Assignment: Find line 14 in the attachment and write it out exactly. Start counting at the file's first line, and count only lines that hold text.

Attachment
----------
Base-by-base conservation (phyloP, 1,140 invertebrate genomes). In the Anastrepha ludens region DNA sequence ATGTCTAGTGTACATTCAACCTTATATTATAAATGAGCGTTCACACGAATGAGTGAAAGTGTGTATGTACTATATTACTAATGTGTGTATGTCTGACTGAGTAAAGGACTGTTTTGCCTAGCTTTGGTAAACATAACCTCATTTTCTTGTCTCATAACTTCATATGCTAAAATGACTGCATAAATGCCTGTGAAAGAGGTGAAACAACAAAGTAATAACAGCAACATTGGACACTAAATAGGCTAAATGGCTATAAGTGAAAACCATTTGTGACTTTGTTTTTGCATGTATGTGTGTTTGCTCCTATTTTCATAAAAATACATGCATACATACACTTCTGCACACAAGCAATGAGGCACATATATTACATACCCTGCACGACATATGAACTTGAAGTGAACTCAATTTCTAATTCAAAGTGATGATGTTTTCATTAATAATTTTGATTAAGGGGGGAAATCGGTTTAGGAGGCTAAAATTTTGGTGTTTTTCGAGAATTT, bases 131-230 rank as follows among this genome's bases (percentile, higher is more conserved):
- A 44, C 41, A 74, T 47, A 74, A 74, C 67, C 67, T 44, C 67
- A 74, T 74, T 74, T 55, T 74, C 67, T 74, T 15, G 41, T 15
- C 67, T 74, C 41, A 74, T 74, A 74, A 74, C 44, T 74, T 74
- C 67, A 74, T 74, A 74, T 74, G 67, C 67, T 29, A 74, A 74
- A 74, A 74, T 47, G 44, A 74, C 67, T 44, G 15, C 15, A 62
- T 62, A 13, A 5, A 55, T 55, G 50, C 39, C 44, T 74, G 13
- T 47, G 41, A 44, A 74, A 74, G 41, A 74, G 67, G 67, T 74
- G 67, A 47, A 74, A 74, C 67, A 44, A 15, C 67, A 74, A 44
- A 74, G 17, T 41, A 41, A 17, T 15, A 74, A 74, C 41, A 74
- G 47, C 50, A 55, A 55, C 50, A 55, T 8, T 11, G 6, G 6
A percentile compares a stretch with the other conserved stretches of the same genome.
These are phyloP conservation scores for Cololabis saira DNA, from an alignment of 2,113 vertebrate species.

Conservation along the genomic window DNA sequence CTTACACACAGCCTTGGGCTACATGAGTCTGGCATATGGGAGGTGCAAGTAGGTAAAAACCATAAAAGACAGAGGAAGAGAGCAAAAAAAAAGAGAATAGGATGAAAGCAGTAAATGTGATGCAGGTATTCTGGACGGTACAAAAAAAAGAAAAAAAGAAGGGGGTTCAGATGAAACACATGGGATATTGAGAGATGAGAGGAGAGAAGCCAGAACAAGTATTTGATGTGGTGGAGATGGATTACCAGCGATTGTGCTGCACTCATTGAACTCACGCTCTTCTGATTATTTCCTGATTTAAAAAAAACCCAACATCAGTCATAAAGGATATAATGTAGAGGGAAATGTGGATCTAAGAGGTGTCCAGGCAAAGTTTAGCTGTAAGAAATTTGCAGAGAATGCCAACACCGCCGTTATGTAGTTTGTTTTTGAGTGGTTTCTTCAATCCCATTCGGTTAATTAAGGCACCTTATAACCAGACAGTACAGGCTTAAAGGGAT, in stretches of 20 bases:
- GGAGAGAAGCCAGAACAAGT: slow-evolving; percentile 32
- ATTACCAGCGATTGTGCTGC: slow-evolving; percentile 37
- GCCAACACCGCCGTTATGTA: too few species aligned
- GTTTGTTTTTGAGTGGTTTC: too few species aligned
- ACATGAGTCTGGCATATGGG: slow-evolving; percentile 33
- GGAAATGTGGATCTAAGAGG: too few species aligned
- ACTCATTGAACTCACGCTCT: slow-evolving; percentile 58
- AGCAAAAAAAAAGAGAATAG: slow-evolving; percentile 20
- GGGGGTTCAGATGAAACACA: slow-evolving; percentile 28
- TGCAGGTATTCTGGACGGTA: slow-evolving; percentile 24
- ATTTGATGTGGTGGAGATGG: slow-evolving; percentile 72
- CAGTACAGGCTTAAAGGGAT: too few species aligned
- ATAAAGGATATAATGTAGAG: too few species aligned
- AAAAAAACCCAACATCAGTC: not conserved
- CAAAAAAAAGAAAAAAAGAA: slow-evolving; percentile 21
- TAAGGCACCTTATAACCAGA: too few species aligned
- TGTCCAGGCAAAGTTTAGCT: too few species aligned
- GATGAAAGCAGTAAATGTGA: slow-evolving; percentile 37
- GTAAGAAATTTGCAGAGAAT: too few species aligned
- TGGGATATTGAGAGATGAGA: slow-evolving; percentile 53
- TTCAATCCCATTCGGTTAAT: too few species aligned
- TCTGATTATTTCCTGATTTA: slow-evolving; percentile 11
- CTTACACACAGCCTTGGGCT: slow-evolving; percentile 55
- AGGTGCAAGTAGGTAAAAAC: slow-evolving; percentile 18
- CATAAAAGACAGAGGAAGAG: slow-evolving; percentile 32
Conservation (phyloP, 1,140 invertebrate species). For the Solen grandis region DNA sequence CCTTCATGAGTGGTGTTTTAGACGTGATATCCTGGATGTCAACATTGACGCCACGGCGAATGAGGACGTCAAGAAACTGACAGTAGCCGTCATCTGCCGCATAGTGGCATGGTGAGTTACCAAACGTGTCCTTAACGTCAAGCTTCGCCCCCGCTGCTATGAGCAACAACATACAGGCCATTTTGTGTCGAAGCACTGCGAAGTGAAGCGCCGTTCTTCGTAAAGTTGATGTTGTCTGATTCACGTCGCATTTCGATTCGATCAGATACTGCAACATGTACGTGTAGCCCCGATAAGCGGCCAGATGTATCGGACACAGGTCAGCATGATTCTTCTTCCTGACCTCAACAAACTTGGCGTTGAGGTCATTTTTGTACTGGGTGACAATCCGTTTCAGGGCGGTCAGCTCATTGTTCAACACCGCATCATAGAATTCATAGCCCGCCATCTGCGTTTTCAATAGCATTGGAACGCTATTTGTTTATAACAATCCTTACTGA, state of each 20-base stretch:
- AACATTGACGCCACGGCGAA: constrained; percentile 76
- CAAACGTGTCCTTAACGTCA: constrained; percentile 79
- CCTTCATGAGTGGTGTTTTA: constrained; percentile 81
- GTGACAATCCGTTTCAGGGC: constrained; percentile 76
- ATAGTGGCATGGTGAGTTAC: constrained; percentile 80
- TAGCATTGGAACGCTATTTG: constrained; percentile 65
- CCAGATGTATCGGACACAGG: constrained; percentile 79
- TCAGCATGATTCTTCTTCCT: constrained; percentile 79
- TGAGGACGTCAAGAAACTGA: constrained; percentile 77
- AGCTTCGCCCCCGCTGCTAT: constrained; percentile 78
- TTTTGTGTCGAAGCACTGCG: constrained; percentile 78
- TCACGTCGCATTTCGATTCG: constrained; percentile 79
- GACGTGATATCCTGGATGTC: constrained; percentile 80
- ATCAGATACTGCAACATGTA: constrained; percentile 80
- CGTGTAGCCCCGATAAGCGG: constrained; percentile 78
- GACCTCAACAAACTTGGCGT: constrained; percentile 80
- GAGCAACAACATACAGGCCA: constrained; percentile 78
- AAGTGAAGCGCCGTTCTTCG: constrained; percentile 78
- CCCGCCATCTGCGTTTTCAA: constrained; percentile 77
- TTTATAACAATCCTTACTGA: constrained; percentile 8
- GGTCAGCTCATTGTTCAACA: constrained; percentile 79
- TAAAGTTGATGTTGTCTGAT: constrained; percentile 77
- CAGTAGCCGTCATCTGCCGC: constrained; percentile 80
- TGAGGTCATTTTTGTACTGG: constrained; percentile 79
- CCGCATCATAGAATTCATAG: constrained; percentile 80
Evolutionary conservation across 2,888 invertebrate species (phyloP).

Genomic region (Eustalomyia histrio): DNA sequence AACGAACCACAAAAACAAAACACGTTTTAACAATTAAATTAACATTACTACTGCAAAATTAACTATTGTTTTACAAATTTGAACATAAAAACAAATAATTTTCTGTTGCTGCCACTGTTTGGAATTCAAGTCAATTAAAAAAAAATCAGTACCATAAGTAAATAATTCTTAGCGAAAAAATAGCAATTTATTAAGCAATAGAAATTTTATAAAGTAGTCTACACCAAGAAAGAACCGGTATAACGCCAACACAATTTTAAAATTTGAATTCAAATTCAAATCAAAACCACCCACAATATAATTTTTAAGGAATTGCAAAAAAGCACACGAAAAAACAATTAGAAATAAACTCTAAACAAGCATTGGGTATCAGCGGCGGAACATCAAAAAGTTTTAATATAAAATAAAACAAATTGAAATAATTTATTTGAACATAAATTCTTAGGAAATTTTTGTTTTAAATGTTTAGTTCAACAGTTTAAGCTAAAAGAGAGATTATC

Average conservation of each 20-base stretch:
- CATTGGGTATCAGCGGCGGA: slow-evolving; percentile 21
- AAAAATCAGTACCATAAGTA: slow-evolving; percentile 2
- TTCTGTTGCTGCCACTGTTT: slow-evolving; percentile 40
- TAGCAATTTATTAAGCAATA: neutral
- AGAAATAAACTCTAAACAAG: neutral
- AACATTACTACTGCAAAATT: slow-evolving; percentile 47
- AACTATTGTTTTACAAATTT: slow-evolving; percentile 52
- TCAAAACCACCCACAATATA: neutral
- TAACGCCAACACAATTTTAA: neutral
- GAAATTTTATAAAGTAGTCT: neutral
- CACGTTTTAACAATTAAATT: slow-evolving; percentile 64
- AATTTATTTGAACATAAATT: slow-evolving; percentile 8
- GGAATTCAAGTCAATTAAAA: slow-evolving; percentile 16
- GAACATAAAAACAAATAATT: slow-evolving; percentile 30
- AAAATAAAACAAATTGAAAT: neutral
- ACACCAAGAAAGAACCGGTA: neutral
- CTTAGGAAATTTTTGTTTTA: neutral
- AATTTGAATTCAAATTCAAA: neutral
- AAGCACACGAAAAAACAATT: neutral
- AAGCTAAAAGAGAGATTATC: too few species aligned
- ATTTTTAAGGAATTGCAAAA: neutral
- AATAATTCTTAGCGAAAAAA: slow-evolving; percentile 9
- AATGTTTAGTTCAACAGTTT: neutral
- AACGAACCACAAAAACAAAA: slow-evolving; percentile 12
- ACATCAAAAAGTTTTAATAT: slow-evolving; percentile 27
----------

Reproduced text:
Conservation along the genomic window DNA sequence CTTACACACAGCCTTGGGCTACATGAGTCTGGCATATGGGAGGTGCAAGTAGGTAAAAACCATAAAAGACAGAGGAAGAGAGCAAAAAAAAAGAGAATAGGATGAAAGCAGTAAATGTGATGCAGGTATTCTGGACGGTACAAAAAAAAGAAAAAAAGAAGGGGGTTCAGATGAAACACATGGGATATTGAGAGATGAGAGGAGAGAAGCCAGAACAAGTATTTGATGTGGTGGAGATGGATTACCAGCGATTGTGCTGCACTCATTGAACTCACGCTCTTCTGATTATTTCCTGATTTAAAAAAAACCCAACATCAGTCATAAAGGATATAATGTAGAGGGAAATGTGGATCTAAGAGGTGTCCAGGCAAAGTTTAGCTGTAAGAAATTTGCAGAGAATGCCAACACCGCCGTTATGTAGTTTGTTTTTGAGTGGTTTCTTCAATCCCATTCGGTTAATTAAGGCACCTTATAACCAGACAGTACAGGCTTAAAGGGAT, in stretches of 20 bases: